So, yes, we do see the need for a special session, and we thank the North Dakota Democrats for continuing to fight us in the part of the state most impacted by the oil boom.
But we do wonder why the request is coming from House Minority Leader Kenton Onstad of Parshall, Senate Minority Leader Mac Schneider of Grand Forks and Sen. John Warner of Ryder.
In the Williston area, we are represented by four representatives and two senators.
Every one of them understands the challenges being faced in the area. Yet not one has asked the governor to consider a special session to help.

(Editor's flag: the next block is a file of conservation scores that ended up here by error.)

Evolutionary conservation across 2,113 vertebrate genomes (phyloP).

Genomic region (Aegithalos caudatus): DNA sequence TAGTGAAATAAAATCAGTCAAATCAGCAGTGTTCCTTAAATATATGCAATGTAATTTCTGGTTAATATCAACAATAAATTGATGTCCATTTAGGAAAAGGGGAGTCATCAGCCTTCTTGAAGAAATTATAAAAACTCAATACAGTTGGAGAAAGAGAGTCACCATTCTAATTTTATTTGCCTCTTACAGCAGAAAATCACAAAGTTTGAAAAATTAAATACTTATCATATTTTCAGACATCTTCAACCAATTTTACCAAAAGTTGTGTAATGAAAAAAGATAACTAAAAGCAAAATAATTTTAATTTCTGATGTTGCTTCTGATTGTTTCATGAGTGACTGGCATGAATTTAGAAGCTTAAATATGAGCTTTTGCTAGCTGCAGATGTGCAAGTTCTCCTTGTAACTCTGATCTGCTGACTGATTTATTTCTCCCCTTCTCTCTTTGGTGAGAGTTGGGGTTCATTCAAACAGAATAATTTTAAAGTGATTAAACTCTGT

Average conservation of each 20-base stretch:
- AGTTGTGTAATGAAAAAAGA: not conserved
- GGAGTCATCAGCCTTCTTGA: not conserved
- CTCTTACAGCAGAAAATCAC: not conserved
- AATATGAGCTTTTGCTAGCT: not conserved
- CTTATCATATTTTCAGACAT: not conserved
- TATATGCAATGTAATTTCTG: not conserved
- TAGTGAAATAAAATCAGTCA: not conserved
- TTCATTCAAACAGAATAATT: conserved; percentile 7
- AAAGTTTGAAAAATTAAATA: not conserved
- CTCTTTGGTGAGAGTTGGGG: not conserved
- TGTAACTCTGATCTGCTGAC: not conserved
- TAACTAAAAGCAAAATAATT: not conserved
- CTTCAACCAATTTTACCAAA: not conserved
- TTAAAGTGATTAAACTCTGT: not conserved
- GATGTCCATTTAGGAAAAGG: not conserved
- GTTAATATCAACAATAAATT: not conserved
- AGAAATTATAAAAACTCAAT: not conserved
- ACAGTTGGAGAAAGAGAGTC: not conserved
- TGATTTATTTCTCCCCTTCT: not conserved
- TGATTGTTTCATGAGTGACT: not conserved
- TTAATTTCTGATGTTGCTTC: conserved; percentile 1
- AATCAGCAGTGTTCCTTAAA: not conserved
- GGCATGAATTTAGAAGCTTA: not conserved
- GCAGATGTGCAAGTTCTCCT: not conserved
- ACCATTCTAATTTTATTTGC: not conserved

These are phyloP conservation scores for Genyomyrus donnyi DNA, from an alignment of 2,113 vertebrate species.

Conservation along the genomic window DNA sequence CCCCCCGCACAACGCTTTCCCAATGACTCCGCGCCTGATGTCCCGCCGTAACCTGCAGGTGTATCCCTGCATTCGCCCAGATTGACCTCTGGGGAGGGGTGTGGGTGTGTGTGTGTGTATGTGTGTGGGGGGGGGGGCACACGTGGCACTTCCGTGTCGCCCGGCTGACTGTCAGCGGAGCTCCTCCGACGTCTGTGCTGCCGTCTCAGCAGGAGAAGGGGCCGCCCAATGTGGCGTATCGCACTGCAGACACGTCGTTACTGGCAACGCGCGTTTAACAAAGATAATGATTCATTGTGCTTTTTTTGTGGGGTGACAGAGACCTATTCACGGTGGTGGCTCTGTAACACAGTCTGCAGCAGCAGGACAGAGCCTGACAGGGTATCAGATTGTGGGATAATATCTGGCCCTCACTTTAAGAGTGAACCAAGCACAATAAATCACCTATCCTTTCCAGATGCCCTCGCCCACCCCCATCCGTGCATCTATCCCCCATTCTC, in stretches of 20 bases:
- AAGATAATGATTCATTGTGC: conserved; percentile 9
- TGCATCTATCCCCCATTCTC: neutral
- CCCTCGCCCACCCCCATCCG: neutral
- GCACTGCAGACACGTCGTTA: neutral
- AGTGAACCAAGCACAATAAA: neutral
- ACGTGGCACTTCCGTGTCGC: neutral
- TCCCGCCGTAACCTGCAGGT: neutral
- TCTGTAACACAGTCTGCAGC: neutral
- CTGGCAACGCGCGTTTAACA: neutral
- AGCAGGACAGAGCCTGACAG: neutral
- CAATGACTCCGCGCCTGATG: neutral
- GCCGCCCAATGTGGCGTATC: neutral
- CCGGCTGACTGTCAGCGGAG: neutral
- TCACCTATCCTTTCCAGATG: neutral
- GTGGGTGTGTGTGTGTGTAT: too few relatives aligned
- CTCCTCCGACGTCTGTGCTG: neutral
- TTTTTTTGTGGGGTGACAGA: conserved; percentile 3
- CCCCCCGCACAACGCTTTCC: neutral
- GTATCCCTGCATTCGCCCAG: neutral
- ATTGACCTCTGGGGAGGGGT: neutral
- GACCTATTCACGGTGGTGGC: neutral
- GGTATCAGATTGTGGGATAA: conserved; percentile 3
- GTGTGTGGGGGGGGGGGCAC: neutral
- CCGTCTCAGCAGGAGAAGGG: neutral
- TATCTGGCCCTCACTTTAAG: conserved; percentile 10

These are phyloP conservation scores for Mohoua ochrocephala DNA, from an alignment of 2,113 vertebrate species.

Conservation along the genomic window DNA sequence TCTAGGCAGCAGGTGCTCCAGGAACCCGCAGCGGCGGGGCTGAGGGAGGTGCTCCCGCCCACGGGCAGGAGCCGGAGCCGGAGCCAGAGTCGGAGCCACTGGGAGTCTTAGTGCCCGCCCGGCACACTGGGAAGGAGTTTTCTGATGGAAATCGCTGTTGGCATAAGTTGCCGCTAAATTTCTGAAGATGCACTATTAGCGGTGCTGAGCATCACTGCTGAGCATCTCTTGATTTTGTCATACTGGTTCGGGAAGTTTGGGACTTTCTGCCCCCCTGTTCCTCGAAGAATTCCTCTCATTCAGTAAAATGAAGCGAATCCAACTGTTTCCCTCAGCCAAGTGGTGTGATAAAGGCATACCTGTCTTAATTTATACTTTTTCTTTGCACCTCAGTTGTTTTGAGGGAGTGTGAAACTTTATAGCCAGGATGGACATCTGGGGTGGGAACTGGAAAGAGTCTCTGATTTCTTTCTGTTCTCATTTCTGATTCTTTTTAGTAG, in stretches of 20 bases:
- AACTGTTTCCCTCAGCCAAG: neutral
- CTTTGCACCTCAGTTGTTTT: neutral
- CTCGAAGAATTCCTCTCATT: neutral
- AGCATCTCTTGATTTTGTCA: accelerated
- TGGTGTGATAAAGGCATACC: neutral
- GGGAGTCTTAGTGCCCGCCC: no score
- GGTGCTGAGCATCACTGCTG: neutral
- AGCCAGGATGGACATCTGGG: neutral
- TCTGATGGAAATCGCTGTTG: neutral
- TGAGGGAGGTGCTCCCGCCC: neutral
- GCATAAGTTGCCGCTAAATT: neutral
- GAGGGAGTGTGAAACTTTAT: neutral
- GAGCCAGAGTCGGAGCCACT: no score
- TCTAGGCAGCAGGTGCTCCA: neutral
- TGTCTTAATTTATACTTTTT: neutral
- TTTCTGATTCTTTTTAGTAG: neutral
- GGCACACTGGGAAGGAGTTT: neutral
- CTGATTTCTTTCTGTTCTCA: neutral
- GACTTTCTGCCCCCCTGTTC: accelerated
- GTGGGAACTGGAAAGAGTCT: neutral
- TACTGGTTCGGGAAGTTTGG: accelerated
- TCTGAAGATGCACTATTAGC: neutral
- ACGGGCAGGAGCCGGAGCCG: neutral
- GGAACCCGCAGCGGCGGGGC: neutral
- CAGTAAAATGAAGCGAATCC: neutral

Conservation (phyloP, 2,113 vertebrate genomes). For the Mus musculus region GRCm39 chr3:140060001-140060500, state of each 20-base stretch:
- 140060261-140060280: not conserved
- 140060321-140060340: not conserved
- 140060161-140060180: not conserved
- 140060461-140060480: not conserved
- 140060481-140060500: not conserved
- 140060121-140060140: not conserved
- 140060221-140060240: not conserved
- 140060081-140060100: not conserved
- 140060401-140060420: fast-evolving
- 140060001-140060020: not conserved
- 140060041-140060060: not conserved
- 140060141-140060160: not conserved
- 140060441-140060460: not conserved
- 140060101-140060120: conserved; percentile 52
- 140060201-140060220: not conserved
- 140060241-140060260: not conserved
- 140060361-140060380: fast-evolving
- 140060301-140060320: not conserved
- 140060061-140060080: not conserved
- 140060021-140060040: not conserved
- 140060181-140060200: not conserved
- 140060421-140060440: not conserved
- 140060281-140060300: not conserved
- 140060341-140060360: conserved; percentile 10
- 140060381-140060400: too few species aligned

During the regular legislative session, Stan Lyson, Patrick Hatlestad and Gary Sukut from District 1 and John Andrist, Bob Skarphol and David Rust fought hard for the area. They worked together to create the Skarphol bill and fought to keep as much of it intact as possible.
We appreciate that. The increased money was much needed. But it wasn't enough.
We understand a special session is not likely, and we understand even if one were called, representatives from the eastern part of the state might not be in favor of spending more money in the west. But at least the Democrats are trying.
We would like to see the same effort from those elected to represent us.